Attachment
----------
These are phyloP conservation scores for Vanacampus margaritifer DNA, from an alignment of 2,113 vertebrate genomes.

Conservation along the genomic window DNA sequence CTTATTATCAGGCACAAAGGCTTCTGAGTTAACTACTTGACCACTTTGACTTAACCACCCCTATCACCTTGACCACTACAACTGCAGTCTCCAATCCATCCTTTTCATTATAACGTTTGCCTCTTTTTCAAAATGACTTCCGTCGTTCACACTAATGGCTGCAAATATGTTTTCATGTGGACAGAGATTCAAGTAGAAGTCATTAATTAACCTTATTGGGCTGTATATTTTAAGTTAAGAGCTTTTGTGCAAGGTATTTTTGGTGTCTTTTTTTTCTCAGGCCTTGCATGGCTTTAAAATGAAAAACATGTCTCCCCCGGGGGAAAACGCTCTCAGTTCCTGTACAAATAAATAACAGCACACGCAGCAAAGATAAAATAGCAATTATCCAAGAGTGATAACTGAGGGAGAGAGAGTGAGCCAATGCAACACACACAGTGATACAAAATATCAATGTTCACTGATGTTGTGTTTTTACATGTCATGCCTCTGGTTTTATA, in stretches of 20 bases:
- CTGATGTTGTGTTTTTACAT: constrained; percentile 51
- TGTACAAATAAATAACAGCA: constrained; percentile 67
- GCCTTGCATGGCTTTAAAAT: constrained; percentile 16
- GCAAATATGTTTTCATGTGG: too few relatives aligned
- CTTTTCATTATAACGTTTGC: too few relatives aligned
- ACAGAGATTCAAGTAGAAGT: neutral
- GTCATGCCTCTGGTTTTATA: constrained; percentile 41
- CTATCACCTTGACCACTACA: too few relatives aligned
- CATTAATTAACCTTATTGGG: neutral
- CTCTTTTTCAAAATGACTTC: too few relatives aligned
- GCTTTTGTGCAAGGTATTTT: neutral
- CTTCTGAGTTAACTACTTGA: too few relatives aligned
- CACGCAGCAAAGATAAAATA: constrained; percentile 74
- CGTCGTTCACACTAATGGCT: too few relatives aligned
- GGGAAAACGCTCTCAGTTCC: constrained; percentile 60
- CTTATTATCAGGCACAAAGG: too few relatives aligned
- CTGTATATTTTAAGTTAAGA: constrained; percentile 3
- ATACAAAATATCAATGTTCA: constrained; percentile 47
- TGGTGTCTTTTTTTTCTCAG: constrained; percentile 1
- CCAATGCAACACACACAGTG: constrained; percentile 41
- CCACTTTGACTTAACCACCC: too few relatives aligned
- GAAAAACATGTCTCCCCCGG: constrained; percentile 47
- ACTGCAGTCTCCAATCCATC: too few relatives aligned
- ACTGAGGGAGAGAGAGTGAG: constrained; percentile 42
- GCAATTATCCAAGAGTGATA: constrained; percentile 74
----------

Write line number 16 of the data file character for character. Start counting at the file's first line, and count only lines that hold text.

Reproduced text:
- CGTCGTTCACACTAATGGCT: too few relatives aligned